Forums or Message Boards are places where people put up a message hoping that a living breathing person like themselves will happen past it and they can connect and share information. When used properly, you can find new relatives, new sources of information and help on some of your thorniest issues. When mishandled, you can find yourself lost in a maze of nonsensical postings, forever hiding the gems to be found. However, you should devote some time each month in searching forums, as a breakthrough can pop up at anytime from anyone.
How to use what's there
My two favorite and regularly checked forums are on Ancestry.com and Genforum. Different sites and societies will have their own for the special topics they cover, but I find these two to be well used, maintained and covering the most topics. Both have a surname, regional, and general discussions section. Ancestry adds things peculiar to it's site like announcements, information on their record collections, ethnicities and royal lineages. The message boards on Ancestry are also found on their affiliate site rootsweb.com.
There are two ways to use the forums. The way most people do, and the way a serious hard-core gotta find it researcher would. Most people will read a few of the topic sentences hoping to see a name they recognise, or they'll type a name into the search bar at top and hope to find something of use. These people usually get bored one or two pages into a forum. This isn't a good idea. First, titles can sometimes have no information ("OMG help pleasssseeee!!!!!!"). Second, most recent activity is at the top, so something from a seasoned relative may be farther back. Third, it's kind of a hunt and peck method that leaves most people believing the forums have nothing for them and they give up.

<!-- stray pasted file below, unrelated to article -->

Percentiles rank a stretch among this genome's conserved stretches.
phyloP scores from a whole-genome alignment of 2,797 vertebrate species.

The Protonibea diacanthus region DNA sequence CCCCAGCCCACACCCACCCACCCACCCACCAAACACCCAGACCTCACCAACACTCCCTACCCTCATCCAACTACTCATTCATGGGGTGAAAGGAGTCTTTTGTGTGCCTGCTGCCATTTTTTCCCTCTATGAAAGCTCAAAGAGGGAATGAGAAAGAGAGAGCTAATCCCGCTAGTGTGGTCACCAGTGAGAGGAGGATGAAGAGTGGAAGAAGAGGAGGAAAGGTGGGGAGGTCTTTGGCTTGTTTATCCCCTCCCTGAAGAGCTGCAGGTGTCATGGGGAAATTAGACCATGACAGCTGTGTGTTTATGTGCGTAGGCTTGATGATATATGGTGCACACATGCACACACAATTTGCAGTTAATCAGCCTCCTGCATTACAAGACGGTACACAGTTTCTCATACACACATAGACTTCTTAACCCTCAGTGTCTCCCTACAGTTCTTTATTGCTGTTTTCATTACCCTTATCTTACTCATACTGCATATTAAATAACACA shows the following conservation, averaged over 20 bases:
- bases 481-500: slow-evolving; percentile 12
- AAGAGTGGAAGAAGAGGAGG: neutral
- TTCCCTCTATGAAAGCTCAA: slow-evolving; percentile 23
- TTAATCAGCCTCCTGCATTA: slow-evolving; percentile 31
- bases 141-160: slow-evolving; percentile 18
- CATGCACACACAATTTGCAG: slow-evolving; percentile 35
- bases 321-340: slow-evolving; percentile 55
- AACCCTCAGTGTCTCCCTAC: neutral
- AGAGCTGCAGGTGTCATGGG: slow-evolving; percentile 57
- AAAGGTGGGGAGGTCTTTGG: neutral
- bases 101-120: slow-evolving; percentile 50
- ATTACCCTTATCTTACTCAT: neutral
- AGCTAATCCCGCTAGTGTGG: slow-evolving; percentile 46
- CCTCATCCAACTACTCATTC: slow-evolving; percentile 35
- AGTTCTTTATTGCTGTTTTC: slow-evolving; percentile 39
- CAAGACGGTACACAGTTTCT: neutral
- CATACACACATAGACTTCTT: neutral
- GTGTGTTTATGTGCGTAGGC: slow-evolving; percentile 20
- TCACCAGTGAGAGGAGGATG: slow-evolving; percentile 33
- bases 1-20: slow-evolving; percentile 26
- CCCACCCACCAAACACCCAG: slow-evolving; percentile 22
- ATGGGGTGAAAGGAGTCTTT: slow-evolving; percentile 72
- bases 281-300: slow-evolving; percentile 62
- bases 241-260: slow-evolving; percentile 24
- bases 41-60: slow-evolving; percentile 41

Now let me ask you something: When you know your relative was living in Oklahoma during the 1920 census, but you can't find them in a regular search, do you give up? If you do, you are a "most people" researcher and you need to stop that right now! If you don't, then what's your next step? Why, you try to narrow it down as best you can to the right district, but if you have to you will go page by page in the entire state's census just to find that relative! And that's what you may have to do on a message board. Not to say that a hunt and peck can't find you what you are looking for, but it has to be a pretty big needle (or a pretty small haystack) to immediately yield results. PLUS, searching more thoroughly than for just what you are looking for right now can bring you new avenues to explore!
|Kemper Surname Message Board on Genforum.com|